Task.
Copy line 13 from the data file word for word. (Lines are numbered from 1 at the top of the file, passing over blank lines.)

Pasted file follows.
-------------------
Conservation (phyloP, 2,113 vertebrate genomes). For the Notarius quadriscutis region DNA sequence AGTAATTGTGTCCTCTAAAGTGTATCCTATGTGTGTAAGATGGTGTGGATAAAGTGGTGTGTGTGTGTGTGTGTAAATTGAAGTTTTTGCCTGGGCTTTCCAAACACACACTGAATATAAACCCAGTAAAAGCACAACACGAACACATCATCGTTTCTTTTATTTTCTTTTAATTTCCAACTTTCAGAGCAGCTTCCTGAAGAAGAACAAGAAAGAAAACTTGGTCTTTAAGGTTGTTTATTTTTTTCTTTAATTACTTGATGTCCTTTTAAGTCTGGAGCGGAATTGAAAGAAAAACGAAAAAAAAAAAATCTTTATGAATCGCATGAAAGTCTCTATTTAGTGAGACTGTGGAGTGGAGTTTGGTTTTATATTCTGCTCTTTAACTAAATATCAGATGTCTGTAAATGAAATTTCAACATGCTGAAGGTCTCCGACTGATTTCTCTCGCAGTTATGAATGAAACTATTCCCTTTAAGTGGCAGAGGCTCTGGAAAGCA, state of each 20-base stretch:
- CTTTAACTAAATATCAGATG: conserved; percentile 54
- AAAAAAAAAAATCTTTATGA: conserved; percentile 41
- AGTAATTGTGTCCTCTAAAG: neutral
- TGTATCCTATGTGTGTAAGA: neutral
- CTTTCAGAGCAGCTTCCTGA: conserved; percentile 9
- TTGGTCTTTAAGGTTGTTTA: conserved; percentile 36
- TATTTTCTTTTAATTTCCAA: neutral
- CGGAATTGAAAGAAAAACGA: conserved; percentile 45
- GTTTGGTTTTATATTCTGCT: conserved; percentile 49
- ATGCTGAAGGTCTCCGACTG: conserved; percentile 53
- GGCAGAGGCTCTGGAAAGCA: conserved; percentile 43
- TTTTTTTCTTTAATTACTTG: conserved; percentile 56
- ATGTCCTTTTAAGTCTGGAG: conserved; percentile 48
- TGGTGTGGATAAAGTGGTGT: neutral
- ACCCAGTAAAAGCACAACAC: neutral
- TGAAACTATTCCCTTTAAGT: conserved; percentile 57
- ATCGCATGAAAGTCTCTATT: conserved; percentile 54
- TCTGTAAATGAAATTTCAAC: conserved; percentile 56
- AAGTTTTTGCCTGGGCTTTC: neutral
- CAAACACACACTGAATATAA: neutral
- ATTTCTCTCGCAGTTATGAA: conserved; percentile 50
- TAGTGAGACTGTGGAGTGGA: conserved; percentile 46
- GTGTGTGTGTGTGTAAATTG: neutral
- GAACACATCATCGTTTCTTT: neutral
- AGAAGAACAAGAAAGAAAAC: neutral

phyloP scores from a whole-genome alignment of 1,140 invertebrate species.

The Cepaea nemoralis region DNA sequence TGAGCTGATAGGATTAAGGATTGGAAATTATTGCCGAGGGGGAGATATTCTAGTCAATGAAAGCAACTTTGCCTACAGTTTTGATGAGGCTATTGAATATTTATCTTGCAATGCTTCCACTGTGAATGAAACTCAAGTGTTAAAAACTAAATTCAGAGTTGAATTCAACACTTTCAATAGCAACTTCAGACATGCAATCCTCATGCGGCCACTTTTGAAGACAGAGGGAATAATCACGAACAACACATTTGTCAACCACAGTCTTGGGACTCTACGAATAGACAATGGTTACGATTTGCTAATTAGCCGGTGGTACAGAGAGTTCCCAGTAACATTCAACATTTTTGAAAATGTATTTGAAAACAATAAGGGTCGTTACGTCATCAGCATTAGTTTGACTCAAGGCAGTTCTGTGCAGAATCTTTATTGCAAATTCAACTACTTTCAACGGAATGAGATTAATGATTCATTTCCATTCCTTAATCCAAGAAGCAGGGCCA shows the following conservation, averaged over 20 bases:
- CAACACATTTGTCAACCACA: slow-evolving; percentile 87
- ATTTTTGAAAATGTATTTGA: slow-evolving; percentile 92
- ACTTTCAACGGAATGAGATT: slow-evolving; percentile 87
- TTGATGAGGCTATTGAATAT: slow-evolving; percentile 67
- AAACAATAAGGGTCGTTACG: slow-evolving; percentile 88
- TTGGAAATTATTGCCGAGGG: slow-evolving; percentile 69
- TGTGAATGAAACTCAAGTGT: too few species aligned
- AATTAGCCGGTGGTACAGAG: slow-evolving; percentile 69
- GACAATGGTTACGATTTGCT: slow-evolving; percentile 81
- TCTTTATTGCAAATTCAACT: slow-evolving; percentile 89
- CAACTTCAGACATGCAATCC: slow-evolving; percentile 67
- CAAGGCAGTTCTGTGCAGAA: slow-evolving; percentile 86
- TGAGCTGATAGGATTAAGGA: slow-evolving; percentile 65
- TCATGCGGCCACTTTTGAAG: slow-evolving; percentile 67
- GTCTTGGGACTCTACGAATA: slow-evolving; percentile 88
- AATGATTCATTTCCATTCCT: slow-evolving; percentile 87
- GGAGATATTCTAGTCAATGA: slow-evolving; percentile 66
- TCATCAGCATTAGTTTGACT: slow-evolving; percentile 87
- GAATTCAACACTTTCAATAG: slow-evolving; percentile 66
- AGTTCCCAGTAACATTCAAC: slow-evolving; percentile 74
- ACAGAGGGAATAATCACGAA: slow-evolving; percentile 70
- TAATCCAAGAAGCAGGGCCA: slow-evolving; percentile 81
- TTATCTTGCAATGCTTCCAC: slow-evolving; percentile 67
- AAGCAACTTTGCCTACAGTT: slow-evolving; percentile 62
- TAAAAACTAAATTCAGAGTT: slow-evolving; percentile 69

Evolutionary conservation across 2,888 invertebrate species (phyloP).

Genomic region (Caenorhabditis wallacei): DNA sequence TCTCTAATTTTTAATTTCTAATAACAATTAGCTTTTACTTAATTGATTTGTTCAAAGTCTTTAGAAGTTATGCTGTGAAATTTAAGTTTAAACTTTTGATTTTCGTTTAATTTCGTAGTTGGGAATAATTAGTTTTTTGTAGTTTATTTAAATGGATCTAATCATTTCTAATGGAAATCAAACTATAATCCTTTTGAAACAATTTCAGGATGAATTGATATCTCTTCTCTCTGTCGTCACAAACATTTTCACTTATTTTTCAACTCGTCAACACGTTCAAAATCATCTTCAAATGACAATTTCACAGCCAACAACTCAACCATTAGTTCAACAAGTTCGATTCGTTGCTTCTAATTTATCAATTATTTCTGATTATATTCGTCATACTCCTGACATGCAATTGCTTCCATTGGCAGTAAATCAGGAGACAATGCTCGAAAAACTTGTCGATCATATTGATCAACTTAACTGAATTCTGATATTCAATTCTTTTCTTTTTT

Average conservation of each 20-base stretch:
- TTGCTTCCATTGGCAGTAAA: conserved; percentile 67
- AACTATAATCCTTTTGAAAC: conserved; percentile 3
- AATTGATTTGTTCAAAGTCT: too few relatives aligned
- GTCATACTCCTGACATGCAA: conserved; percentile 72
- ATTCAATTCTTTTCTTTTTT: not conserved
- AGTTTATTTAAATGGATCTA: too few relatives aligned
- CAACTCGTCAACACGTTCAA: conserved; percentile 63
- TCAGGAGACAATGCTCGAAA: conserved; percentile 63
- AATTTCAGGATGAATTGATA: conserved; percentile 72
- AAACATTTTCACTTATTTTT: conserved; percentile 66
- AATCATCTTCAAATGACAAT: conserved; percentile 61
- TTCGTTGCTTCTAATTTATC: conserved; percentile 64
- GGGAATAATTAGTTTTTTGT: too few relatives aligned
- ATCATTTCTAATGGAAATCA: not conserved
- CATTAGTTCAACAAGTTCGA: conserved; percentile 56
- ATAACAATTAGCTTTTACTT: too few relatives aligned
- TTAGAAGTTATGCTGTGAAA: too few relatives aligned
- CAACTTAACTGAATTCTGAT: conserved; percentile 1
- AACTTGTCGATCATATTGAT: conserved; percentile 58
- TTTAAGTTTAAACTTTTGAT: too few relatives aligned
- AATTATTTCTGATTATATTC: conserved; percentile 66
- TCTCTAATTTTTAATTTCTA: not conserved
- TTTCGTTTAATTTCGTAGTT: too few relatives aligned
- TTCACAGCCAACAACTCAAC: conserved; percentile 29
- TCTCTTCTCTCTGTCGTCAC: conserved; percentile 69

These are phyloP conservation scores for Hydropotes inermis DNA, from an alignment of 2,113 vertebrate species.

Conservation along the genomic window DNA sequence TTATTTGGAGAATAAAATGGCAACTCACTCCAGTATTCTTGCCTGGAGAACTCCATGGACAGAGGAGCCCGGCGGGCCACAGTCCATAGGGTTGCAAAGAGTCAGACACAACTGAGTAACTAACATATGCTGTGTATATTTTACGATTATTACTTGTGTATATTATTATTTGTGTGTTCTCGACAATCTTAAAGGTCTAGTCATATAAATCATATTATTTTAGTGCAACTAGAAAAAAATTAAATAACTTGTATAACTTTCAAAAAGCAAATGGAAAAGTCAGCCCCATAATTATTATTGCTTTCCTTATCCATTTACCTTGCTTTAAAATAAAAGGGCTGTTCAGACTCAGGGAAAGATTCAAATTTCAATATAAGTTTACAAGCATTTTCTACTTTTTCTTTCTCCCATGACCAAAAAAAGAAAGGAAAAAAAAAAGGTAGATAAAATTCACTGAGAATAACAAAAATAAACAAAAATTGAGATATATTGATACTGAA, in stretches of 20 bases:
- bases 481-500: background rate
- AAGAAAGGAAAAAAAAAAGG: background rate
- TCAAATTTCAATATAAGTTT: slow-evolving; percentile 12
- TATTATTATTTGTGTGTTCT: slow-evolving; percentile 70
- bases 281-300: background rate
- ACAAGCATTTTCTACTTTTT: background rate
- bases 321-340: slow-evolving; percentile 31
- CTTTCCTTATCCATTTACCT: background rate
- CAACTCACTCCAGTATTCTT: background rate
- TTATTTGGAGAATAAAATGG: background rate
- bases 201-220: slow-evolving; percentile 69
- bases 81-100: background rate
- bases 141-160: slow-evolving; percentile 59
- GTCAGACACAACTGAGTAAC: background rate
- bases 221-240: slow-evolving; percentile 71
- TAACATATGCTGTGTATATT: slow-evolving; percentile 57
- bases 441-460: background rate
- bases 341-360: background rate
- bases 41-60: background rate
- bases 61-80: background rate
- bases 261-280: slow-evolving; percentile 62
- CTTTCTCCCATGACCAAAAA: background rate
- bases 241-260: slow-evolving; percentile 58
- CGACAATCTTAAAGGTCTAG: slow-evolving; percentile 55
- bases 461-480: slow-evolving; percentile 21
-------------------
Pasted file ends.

- TTTTTTTCTTTAATTACTTG: conserved; percentile 56